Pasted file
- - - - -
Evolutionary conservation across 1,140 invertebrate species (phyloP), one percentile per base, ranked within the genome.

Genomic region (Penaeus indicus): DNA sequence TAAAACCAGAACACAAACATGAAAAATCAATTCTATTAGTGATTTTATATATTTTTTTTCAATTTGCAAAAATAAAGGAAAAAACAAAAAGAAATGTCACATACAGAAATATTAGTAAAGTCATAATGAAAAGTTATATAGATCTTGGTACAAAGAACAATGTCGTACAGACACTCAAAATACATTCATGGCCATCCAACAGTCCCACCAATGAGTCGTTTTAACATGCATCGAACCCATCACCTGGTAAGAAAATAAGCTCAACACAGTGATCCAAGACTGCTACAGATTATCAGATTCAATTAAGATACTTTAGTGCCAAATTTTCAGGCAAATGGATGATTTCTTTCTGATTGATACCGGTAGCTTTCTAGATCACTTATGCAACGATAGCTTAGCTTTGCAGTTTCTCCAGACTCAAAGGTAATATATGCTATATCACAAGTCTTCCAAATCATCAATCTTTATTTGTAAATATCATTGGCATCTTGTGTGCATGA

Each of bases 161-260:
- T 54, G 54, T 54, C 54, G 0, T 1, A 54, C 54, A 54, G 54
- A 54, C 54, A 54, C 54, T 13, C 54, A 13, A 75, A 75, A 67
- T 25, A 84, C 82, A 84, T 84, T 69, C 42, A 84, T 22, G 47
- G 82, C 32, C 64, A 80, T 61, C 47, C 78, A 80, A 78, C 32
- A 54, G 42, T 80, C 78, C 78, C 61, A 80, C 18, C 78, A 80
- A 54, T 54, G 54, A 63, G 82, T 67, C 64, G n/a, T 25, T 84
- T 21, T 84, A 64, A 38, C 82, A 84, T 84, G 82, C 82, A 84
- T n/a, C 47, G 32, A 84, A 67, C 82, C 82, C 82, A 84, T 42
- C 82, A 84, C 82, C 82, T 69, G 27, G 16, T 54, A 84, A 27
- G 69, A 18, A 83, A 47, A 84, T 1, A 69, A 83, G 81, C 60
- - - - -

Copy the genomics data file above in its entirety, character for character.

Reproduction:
Evolutionary conservation across 1,140 invertebrate species (phyloP), one percentile per base, ranked within the genome.

Genomic region (Penaeus indicus): DNA sequence TAAAACCAGAACACAAACATGAAAAATCAATTCTATTAGTGATTTTATATATTTTTTTTCAATTTGCAAAAATAAAGGAAAAAACAAAAAGAAATGTCACATACAGAAATATTAGTAAAGTCATAATGAAAAGTTATATAGATCTTGGTACAAAGAACAATGTCGTACAGACACTCAAAATACATTCATGGCCATCCAACAGTCCCACCAATGAGTCGTTTTAACATGCATCGAACCCATCACCTGGTAAGAAAATAAGCTCAACACAGTGATCCAAGACTGCTACAGATTATCAGATTCAATTAAGATACTTTAGTGCCAAATTTTCAGGCAAATGGATGATTTCTTTCTGATTGATACCGGTAGCTTTCTAGATCACTTATGCAACGATAGCTTAGCTTTGCAGTTTCTCCAGACTCAAAGGTAATATATGCTATATCACAAGTCTTCCAAATCATCAATCTTTATTTGTAAATATCATTGGCATCTTGTGTGCATGA

Each of bases 161-260:
- T 54, G 54, T 54, C 54, G 0, T 1, A 54, C 54, A 54, G 54
- A 54, C 54, A 54, C 54, T 13, C 54, A 13, A 75, A 75, A 67
- T 25, A 84, C 82, A 84, T 84, T 69, C 42, A 84, T 22, G 47
- G 82, C 32, C 64, A 80, T 61, C 47, C 78, A 80, A 78, C 32
- A 54, G 42, T 80, C 78, C 78, C 61, A 80, C 18, C 78, A 80
- A 54, T 54, G 54, A 63, G 82, T 67, C 64, G n/a, T 25, T 84
- T 21, T 84, A 64, A 38, C 82, A 84, T 84, G 82, C 82, A 84
- T n/a, C 47, G 32, A 84, A 67, C 82, C 82, C 82, A 84, T 42
- C 82, A 84, C 82, C 82, T 69, G 27, G 16, T 54, A 84, A 27
- G 69, A 18, A 83, A 47, A 84, T 1, A 69, A 83, G 81, C 60